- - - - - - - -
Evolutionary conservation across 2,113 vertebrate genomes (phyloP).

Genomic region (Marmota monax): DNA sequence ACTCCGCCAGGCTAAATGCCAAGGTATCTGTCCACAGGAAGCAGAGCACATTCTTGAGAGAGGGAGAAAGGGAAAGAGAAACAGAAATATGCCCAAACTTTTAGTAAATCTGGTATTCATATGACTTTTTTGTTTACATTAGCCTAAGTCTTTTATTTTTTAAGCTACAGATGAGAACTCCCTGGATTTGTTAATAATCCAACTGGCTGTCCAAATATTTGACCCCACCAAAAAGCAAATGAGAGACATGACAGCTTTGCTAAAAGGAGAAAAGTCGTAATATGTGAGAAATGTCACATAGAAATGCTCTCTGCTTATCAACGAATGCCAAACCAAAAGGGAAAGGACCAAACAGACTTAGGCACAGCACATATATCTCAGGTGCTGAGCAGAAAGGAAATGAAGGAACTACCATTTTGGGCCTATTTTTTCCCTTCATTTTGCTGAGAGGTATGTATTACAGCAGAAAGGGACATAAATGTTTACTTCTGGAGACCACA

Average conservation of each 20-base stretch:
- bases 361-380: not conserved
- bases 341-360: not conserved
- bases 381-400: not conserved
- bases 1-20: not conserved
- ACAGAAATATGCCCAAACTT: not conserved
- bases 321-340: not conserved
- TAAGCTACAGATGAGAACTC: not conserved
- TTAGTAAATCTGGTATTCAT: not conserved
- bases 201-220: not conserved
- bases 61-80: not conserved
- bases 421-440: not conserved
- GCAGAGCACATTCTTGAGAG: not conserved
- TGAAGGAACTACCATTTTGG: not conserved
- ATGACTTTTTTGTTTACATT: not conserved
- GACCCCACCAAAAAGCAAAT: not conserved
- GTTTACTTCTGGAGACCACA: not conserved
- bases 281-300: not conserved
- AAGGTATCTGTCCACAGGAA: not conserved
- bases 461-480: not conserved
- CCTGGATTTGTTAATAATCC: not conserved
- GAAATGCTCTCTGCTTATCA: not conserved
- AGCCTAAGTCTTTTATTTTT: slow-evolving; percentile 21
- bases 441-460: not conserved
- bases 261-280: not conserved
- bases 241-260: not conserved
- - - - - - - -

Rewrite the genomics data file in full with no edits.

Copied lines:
Evolutionary conservation across 2,113 vertebrate genomes (phyloP).

Genomic region (Marmota monax): DNA sequence ACTCCGCCAGGCTAAATGCCAAGGTATCTGTCCACAGGAAGCAGAGCACATTCTTGAGAGAGGGAGAAAGGGAAAGAGAAACAGAAATATGCCCAAACTTTTAGTAAATCTGGTATTCATATGACTTTTTTGTTTACATTAGCCTAAGTCTTTTATTTTTTAAGCTACAGATGAGAACTCCCTGGATTTGTTAATAATCCAACTGGCTGTCCAAATATTTGACCCCACCAAAAAGCAAATGAGAGACATGACAGCTTTGCTAAAAGGAGAAAAGTCGTAATATGTGAGAAATGTCACATAGAAATGCTCTCTGCTTATCAACGAATGCCAAACCAAAAGGGAAAGGACCAAACAGACTTAGGCACAGCACATATATCTCAGGTGCTGAGCAGAAAGGAAATGAAGGAACTACCATTTTGGGCCTATTTTTTCCCTTCATTTTGCTGAGAGGTATGTATTACAGCAGAAAGGGACATAAATGTTTACTTCTGGAGACCACA

Average conservation of each 20-base stretch:
- bases 361-380: not conserved
- bases 341-360: not conserved
- bases 381-400: not conserved
- bases 1-20: not conserved
- ACAGAAATATGCCCAAACTT: not conserved
- bases 321-340: not conserved
- TAAGCTACAGATGAGAACTC: not conserved
- TTAGTAAATCTGGTATTCAT: not conserved
- bases 201-220: not conserved
- bases 61-80: not conserved
- bases 421-440: not conserved
- GCAGAGCACATTCTTGAGAG: not conserved
- TGAAGGAACTACCATTTTGG: not conserved
- ATGACTTTTTTGTTTACATT: not conserved
- GACCCCACCAAAAAGCAAAT: not conserved
- GTTTACTTCTGGAGACCACA: not conserved
- bases 281-300: not conserved
- AAGGTATCTGTCCACAGGAA: not conserved
- bases 461-480: not conserved
- CCTGGATTTGTTAATAATCC: not conserved
- GAAATGCTCTCTGCTTATCA: not conserved
- AGCCTAAGTCTTTTATTTTT: slow-evolving; percentile 21
- bases 441-460: not conserved
- bases 261-280: not conserved
- bases 241-260: not conserved